You are, fundamentally, alone.
This is a thought that comes to me over and over again. In all of
these online communities, in any sort of virtual world, there is no
one but you. That is why it never quite feels right, why we still make
the distinction between the online domain and Real Life. The
differences are vast, and I do not think they can be breached within
the binary boundaries of our transmissions.
We sit here, behind our glowing computer screens, pecking away at our
keyboards, feeling like we are somehow talking to someone else, that
there is someone else at the other side of the monitor, at another
terminal. And very often, from a purely objective point of view, there
is indeed someone else at the other end, although their personality is
hidden underneath the cyphers, the ASCII, the smileys, the internet
abbrevations, the jargon, and other peculiarities of the cultural
language that has spawned in the web servers. So long as there is a
monitor between us, we cannot fulfill our social nature.
The illusion is very convincing sometimes. There are times when you
reach out to the person on the other end, or you think you do. You
start to develop affections, alliances, loyalties, indifferences,
distrusts, and enmities. Just like Real Life. But these are often
short-lived and unmasked for the farces that they are. The Other
Person can be so much more selective about the sketch that they draw,
as can you. Smoke and mirrors abound.
It is a highly masturbatory act. That is why it never feels as
good as the real thing. Why are people so much more egocentric
online? I have seen it happen, even within myself. The shyest kid will
become the most vocal member of an online community, precisely because
she feels as if she could basically be alone with her own
thoughts, even in the chat room. She can sit, alone, with the cathode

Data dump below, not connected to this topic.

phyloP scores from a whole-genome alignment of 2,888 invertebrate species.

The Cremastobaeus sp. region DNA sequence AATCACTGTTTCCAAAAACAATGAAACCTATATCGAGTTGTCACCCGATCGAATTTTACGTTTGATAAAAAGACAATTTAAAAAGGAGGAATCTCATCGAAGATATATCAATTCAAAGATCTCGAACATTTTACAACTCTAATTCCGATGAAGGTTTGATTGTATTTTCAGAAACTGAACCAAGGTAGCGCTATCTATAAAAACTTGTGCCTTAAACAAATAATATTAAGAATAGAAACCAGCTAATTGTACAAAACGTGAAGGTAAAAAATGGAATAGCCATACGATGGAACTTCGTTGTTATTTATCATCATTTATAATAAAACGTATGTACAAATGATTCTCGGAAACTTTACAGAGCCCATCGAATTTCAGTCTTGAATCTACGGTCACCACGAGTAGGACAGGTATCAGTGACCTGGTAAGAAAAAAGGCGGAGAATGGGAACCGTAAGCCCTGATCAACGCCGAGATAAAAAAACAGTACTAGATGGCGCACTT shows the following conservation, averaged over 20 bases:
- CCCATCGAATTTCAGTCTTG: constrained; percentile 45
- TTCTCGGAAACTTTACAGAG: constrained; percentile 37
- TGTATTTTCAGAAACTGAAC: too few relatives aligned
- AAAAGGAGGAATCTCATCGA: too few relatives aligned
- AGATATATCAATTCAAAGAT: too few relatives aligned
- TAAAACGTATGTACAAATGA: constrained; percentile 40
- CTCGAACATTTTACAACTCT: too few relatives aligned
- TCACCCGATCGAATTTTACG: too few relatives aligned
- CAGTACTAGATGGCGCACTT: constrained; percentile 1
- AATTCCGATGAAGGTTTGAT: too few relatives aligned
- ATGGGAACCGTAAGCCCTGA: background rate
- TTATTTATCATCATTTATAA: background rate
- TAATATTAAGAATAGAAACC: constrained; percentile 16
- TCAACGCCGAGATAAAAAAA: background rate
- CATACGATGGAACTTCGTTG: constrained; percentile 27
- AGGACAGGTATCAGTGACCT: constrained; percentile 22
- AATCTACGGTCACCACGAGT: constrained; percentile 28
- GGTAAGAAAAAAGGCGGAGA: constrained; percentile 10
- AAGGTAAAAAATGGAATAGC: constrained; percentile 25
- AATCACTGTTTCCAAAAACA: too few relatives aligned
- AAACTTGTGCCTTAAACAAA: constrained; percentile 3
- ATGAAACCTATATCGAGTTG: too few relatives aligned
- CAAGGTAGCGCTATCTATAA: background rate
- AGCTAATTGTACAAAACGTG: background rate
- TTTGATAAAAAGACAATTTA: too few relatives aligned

ray tube hitting her eyes, and type away. There are no
responsibilities, no fears; all shame is gone. This is text that
does not affect her life. It is an escapist fantasy. She can exclaim
whatever comes into her head and await attention and response. There
is no need to empathise with the text of others, and the others too
will ignore her own, fundamentally. Misunderstandings are inevitable. This is not
dialogue. It is an incongrous mish-mash of intertwined
monologues. Even young children talking to each other in their sleep have deeper interaction than this.
It has something to do with the very medium. When compared to a real
human being of flesh and bone, text is as nourishing as three grains
of rice. Aren't you hungry for a lot more? Here you can receive but
the smallest trickle of a person's totality. People deserve to be
digested much more thoroughly than this. Let me see the glimmer in your eyes,
the rising and falling of your chest when a beautiful sunset makes you
sigh, or the upward curl of your lips when you feel complacent.
Let me hear the intonation of your voice, the words you emphasise, the
pronounciation of the words. Let me hear the
meaningless particles you introduce into your speech as you hunt for
the right words and the gushing of air into your lungs as you prepare
the next sentence. Let me follow the direction your eyes turn, and the
emotions you brandish on your brow. Hell, even the awkward silences, I
want those too, because that is more real than any server lag will
Let me make you a part of me, just like any real person I
meet always is. What say you to a cup of coffee at five, far away from the cybercafé?
The irony of this text and its mode of presentation is not lost to